With a wife he loves and an exciting London-based career, architect Charles Waterston's life seems in perfect balance. Nothing in his comfortable existence prepares him for the sudden end to his ten-year marriage - or his unwanted transfer to his firm's New York office. With nothing left to lose, Charlie takes a leave of absence from his job to drive through New England, hoping to make peace with himself. Christmas is approaching when Charlie leaves New York, heading to Vermont to ski. But a sudden, blinding snowstorm strands him in a small Massachusetts town. There, as if by chance, Charlie meets an elderly widow who offers to rent him her most precious possession: a remote, exquisite lakeside chateau. Hidden deep in the woods, it once belonged to a woman who lived and died there two centuries before. Her name was Sarah Ferguson. And from the moment Charlie sets foot inside the chateau's graceful depths, he feels her presence, and longs to know more about the life she led. It is Christmas Eve when Charlie first glimpses her, a beautiful young woman with jet black hair. He thinks it is a neighbour playing a joke on him, until he finds her diaries hidden away in an old trunk. As he begins to turn the brittle, dusty pages, Sarah Ferguson comes alive. Intrigued and unafraid, Charlie immerses himself in the diaries, eager to learn more about the woman for whom the house was built. Sarah's first entry is dated 1789, the year she arrived in America. Without self-pity or sentiment, she writes of her harrowing journey from her native England, having fled the brutality of her aristocratic husband. Settling in Massachusetts, Sarah finds an unfamiliar land seething with the turbulence of the Indian wars. Determined to start a new life in the vast new world, Sarah finds freedom - and danger - as she builds her home in the wilderness and meets a man who will transform her life. His name is Francois de Pellerin, a French nobleman adopted by Indians and drawn into the battle for the growing nation. Their fateful union is a testament to a love so powerful it reaches across the centuries. And for Charlie Waterston, caught between Sarah's world and his own, their story is a gift - one that gives him the courage to let go of his past, and the freedom to grasp a future that is right before his eyes. In The Ghost, Danielle Steel has created a stunning blend of history and drama. Brilliantly interweaving past and present, she brings to life two stories, centuries apart, in a timeless novel of courage, healing and love.
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Architect Charles Waterston has a job he loves, a charming and beautiful wife, and an idyllic life in London. But when everything comes crashing down around him--his wife leaving him for another man and his sudden transfer back to the New York home office--Charles takes a well-deserved ski vacation in Vermont. When an unexpected snowstorm strands Charles in a small town, he takes refuge in a small bed-and-breakfast. The proprietor, an elderly widow, also owns a family home in the woods, which Charles decides to rent. Soon after moving in, Charles senses a ghostly presence. While investigating in the attic one day, Charles discovers the diary of Sarah Ferguson, who left her abusive husband in England for a better life in the New World. Charles soon finds himself drawn to Sarah, and he even visits the local historical society in an attempt to learn more about her. There he meets lovely, timid Francesca Vironnet, the historical society curator and librarian, who has fled France with her young daughter. Through Sarah's journals and Francesca's kindness, Charles is able to heal his heart and learn to love again. Complete with Steel's trademark poignancy but minus the glitz and glamour so evident in many of her novels, The Ghost is an outstanding read. --Maudeen WachsmithFrom the Publisher:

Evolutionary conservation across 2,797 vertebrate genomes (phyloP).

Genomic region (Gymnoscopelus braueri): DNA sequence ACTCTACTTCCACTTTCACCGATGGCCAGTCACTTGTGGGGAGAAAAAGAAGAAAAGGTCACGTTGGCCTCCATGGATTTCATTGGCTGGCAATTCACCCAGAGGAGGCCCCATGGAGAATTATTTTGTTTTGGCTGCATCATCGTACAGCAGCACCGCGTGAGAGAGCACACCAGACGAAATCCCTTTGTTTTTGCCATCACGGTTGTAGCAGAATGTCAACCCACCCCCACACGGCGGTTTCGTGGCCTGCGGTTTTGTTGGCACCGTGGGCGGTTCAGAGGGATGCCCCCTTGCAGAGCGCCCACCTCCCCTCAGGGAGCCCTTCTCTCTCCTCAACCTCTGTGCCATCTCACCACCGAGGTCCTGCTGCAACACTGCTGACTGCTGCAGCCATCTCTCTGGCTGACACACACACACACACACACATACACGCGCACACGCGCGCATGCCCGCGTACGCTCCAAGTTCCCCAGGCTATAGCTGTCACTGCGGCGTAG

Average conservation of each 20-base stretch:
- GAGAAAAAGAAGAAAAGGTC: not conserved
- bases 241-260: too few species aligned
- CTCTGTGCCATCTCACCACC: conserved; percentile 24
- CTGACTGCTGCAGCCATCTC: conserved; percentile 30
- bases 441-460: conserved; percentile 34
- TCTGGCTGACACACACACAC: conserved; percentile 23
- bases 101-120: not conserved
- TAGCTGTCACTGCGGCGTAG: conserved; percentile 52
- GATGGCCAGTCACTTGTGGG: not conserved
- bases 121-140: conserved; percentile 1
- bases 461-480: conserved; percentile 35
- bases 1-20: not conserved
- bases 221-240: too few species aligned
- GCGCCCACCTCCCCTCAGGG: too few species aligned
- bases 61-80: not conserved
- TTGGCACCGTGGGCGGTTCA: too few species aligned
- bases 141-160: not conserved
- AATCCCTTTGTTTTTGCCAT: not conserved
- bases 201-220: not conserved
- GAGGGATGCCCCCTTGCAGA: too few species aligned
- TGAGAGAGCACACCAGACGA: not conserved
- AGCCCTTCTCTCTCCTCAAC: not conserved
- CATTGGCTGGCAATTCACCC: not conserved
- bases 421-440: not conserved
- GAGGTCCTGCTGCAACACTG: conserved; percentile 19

A small chateau lies hidden in the New England woods. No one has lived there for a hundred years. But it is as pristine and exquisite as if it had been built yesterday, and the incandescent spirit that fills and surrounds it keeps a timeless love alive and gives a shattered man the strength to begin again.
Charles Waterston is sure his life is over at 42. His wife of nine years has fallen in love with another man and brought an abrupt end to their once blissful life together in London. At the same time, Charles's exhilarating career as an innovative international architect is thrown badly off track when his company orders him back to New York to administer the politicized and aesthetically stagnant head office. Without friends or family, unable to regain his footing and move forward, the dazed and emotionally dead architect takes a leave of absence and heads north to his native New England to nurse his wounds.
Sarah Ferguson's life ended over 150 years before Charles Waterston's began. Forced into marriage to a vicious aristocrat in 18th century England, the fragile heiress found the strength to flee, leaving everything behind to brave alone the perilous crossing to post-revolutionary America. There, in the wilderness of western Massachusetts, amid soldiers, settlers, and natives living in uneasy truce, she carves out a peaceful place for herself, wanting nothing more. But her life truly begins when she meets Francois de Pellerin, the enigmatic intermediary between the army and the tribes, as dangerous as he is fascinating.
Separated by centuries, united by a deathless courage and a magical place, two lives converge in an unforgettable tribute to life and new beginnings in Danielle Steel's spellbinding new novel, The Ghost.
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Book Description Bantam Press, 1997. Hardcover. Book Condition: New. No.1 BESTSELLERS - great prices, friendly customer service â€" all orders are dispatched next working day. Bookseller Inventory # mon0000433639